Dear Chairman Alexander and Ranking Member Murray:
The National Women’s Law Center, an organization that has advocated on behalf of women and girls for more than forty-five years, writes to express concern regarding the nomination of Andrea Lucas as a Commissioner of the U.S. Equal Employment Opportunity Commission (EEOC). Her scant professional background and lack of government or public service raises concerns regarding her qualifications and her commitment to protect individuals’ rights to be free from discrimination in the workplace. We urge you to rigorously review her record to determine if she is sufficiently qualified to help advance EEOC’s vital mission of protecting working people during this time of national crisis and beyond.
The EEOC enforces employment antidiscrimination laws in the private workforce and federal sector, including Title VII of the 1964 Civil Rights Act (including the Pregnancy Discrimination Act), the Equal Pay Act, the Americans with Disabilities Act, the Age Discrimination in Employment Act, and the Genetic Information Nondiscrimination Act. Laws interpreted and enforced by the EEOC are critical to workplace fairness and opportunity for women, people of color, LGBTQ individuals, and people with disabilities across the country. The EEOC plays a critical part in preventing, investigating, and remedying such discrimination, and requires experienced and dedicated leaders, particularly during this period of severe economic turmoil.
Andrea Lucas’ brief career to date has been dedicated to representing private corporations, including defending them against employees’ claims of workplace discrimination. Her time fighting on behalf of corporate interests, coupled with her lack of employee-side or enforcement experience in civil rights or equal employment opportunity, raise concerns about her commitment and ability to serve as a Commissioner and put the rights and welfare of employees first. Since her graduation from law school in 2011, Ms. Lucas’ only professional experience, apart from serving as a law clerk to a federal judge, has been as an associate at the law firm Gibson, Dunn & Crutcher LLP, where she is currently employed. During her eight years with Gibson Dunn, her practice has been devoted to representing major corporations in labor and employment cases, including defending them against claims of sexual harassment and race, age, and disability discrimination, wage and hour violations, and unfair labor practices, among other matters.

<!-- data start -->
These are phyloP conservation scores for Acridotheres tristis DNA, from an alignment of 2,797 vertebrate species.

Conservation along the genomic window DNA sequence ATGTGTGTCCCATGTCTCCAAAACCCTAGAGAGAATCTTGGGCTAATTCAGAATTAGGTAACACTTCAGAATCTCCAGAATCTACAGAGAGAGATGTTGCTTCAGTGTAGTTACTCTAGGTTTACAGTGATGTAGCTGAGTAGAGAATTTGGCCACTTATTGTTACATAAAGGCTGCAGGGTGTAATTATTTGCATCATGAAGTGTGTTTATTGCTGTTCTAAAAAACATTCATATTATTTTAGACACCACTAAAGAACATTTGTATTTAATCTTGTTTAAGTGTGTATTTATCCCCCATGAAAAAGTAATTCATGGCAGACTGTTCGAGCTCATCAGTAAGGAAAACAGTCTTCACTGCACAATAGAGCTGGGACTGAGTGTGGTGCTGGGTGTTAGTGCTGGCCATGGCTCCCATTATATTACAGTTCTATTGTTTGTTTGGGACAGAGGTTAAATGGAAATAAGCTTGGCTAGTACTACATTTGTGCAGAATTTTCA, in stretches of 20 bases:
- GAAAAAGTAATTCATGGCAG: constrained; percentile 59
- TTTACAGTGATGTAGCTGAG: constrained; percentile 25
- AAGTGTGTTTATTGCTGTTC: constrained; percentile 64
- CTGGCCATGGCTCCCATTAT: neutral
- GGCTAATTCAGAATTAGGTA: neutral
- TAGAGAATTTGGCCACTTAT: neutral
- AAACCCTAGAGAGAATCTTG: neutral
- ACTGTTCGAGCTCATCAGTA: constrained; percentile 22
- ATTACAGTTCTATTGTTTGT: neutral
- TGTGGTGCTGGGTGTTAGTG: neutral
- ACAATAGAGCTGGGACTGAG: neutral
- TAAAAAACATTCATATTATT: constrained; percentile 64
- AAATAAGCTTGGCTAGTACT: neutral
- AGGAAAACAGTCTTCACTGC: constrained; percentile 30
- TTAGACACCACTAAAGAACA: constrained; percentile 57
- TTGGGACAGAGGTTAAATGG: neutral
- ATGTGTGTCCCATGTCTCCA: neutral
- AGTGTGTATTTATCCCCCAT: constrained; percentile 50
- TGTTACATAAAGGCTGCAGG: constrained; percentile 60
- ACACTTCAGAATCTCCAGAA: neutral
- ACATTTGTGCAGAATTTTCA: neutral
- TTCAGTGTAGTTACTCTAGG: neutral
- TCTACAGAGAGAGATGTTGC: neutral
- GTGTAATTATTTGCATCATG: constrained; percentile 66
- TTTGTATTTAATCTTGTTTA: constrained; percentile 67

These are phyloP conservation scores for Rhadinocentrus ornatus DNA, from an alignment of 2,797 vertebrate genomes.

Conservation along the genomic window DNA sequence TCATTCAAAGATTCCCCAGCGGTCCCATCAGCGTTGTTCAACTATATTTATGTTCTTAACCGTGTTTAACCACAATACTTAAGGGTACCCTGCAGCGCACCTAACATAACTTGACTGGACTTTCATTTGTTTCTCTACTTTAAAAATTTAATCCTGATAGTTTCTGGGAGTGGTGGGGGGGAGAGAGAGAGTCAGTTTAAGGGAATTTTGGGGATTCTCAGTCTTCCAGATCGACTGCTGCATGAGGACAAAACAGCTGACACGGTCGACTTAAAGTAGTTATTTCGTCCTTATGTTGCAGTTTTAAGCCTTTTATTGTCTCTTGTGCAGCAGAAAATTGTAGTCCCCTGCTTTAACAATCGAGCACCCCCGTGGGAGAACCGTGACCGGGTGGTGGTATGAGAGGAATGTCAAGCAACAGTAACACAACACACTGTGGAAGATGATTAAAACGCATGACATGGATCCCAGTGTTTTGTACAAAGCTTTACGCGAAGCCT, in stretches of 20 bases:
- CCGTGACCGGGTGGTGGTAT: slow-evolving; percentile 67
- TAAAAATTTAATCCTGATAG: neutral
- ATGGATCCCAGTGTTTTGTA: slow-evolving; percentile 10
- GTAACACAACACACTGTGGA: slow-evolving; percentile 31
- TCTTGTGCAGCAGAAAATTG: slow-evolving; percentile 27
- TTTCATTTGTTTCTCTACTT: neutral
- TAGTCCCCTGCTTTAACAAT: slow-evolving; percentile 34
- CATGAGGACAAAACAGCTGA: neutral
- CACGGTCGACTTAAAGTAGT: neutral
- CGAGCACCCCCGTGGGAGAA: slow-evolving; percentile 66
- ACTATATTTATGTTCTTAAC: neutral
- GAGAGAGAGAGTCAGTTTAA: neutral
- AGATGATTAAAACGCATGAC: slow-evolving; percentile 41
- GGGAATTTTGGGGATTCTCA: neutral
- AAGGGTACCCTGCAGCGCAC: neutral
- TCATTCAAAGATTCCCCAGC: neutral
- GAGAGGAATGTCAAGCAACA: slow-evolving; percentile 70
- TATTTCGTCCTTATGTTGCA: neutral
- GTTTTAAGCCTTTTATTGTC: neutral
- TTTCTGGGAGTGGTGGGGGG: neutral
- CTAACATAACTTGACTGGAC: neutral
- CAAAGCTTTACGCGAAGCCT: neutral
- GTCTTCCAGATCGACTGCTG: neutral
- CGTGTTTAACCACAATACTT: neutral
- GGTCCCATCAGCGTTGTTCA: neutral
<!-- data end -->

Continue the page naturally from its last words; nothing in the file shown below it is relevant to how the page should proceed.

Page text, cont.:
We are concerned that a nominee to join the leadership of a federal agency that promotes equal opportunity for employees has no experience doing so, and instead has spent her career advancing the interests of, and defending, large corporate employers in sectors where women face persistent discrimination, including sexual harassment. For instance, Ms. Lucas, together with then-Gibson Dunn partner, and current Secretary of Labor Eugene Scalia, defended Ford Motor Company in a lawsuit in which numerous plaintiffs allege sex and race discrimination in violation of Title VII, including widespread sexual harassment and assault by Ford managers, supervisors and employees, such as groping, forced sexual contact and sexual assault, unwelcome requests for grotesque sexual acts, regular use of expletives to refer to female employees, and retaliation.1 Her other representative cases include securing for Cablevision the dismissal of several unfair labor practices charges brought by the National Labor Relations Board on behalf of the labor union Communications Workers of America, although the ALJ held that by threatening to call the police and have an employee arrested, and by conducting a poll as to whether employees wished to be represented by the union, Cablevision violated the National Labor Relations Act.
Ms. Lucas’ record raises doubts about whether she is qualified to advance the vital work of the EEOC as a Commissioner in enforcing nondiscrimination laws and protecting the rights of workers. Accordingly, we urge you to thoroughly investigate Ms. Lucas’ record and views before voting on her nomination to join this critical civil rights agency. Please contact me at [email protected] with any questions.
Emily J. Martin
Vice President for Education and Workplace Justice